The Selected Works of Deng Xiaoping

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Two Features of the Thirteenth National Congress of the Communist Party of China

TWO FEATURES OF THE THIRTEENTH NATIONAL

CONGRESS OF THE COMMUNIST PARTY

OF CHINA

November 16, 1987

 

The report [of the Twelfth Central Committee] to the Thirteenth National Congress of our Party represents a collective effort, concentrating the wisdom of thousands of people; it is not my work alone. Of course, the report reflects my views, but in the main it embodies collective opinions. I have contributed to the line, principles and policies formulated since the Third Plenary Session of the Eleventh Central Committee of the Party held in 1978, but I was not the only one to do so. Therefore, the accomplishments of the last nine years should not all be attributed to me; I should be considered simply a member of the collective. It is not good to exaggerate the role of any one individual.

One of the features of the Party’s Thirteenth National Congress is that it expounded the theory that China is in the primary stage of socialism. It is in the light of this theory that we shall implement the line, principles and policies formulated since the Third Plenary Session of the Eleventh Central Committee. Another feature is that the congress elected a new leading body that will ensure continued and accelerated implementation for our policies of reform and opening to the outside world. Before the congress, people at home and abroad were concerned that those policies might not be continued. But the congress has addressed that question, reassuring the Chinese people and our international friends.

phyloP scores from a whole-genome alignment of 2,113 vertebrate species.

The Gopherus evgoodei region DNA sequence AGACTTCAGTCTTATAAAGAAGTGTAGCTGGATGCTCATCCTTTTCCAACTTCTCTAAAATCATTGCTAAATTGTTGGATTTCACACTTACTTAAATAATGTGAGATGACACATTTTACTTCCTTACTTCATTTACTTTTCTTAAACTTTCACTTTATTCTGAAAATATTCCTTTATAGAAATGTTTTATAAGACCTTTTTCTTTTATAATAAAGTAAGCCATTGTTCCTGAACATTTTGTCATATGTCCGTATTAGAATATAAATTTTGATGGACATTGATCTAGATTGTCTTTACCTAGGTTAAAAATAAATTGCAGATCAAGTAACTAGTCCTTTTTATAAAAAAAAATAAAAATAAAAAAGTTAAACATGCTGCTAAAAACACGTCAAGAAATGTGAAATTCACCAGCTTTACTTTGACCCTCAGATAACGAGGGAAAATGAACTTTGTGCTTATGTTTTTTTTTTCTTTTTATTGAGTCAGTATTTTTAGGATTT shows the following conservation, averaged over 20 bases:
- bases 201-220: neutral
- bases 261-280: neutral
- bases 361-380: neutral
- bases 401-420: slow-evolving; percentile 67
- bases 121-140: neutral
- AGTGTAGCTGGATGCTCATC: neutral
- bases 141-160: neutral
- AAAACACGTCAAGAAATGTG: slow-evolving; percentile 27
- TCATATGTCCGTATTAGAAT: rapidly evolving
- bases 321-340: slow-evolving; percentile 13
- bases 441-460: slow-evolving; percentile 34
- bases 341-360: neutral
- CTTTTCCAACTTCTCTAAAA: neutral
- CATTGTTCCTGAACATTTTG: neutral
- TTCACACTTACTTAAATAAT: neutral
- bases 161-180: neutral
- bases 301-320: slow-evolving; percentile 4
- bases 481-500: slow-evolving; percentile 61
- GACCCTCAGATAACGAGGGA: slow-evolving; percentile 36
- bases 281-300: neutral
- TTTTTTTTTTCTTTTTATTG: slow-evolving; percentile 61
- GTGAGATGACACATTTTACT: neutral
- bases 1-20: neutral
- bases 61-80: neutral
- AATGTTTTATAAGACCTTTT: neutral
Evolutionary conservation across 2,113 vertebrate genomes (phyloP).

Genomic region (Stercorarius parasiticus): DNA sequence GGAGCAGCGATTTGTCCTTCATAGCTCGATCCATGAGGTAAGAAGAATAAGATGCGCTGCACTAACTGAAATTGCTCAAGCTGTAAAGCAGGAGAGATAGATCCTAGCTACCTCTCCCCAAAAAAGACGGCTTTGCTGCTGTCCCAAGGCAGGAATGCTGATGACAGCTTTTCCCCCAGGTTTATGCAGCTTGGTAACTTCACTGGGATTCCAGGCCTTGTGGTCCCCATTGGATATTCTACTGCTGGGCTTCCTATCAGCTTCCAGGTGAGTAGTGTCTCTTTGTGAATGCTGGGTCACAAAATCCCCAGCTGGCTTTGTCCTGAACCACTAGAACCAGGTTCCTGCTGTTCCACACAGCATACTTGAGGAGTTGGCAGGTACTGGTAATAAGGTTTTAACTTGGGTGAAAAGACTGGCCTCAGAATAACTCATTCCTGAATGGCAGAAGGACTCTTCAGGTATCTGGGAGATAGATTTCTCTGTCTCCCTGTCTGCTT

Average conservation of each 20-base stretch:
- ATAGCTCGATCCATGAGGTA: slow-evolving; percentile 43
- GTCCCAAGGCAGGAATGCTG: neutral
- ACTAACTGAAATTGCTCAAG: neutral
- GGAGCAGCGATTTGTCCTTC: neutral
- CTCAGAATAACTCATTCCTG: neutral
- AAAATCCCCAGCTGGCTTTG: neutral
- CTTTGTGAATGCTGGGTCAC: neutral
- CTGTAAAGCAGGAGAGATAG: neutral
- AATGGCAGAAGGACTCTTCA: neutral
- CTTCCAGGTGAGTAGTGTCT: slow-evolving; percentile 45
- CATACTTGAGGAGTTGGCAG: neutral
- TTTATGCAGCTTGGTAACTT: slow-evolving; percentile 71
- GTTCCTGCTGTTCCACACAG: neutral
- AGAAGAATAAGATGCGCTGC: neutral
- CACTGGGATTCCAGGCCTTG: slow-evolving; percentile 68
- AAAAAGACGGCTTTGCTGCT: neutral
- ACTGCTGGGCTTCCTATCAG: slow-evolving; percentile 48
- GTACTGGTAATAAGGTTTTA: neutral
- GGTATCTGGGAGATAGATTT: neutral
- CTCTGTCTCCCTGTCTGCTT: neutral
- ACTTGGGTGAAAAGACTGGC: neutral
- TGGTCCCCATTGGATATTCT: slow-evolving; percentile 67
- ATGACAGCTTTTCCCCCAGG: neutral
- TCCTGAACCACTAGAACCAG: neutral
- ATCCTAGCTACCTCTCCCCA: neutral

Nevertheless, ours is an entirely new endeavour, one that was never mentioned by Marx, never undertaken by our predecessors and never attempted by any other socialist country. So there are no precedents for us to learn from. We can only learn from practice, feeling our way as we go. We are trying to turn China into a modern socialist country. Economically, we want to reach the level of the moderately developed countries. It will take another 50 to 60 years, or about 100 years from the time of the founding of the People’s Republic, for us to do that. We shall uphold the Party’s traditions from the best period of the last several decades — hard work and prudent action. But we must recognize that our road is long; we may still run into many difficulties, and it will be hard to avoid mistakes. The important thing is to continually learn from our experience and to make the Party’s activities and the country’s political life more democratic. That will mean that more people’s opinions are heard, especially the opinions of the masses.

(Excerpt from a talk with Takako Doi, Chairman of the Central Executive Committee of the Socialist Party of Japan.)

 

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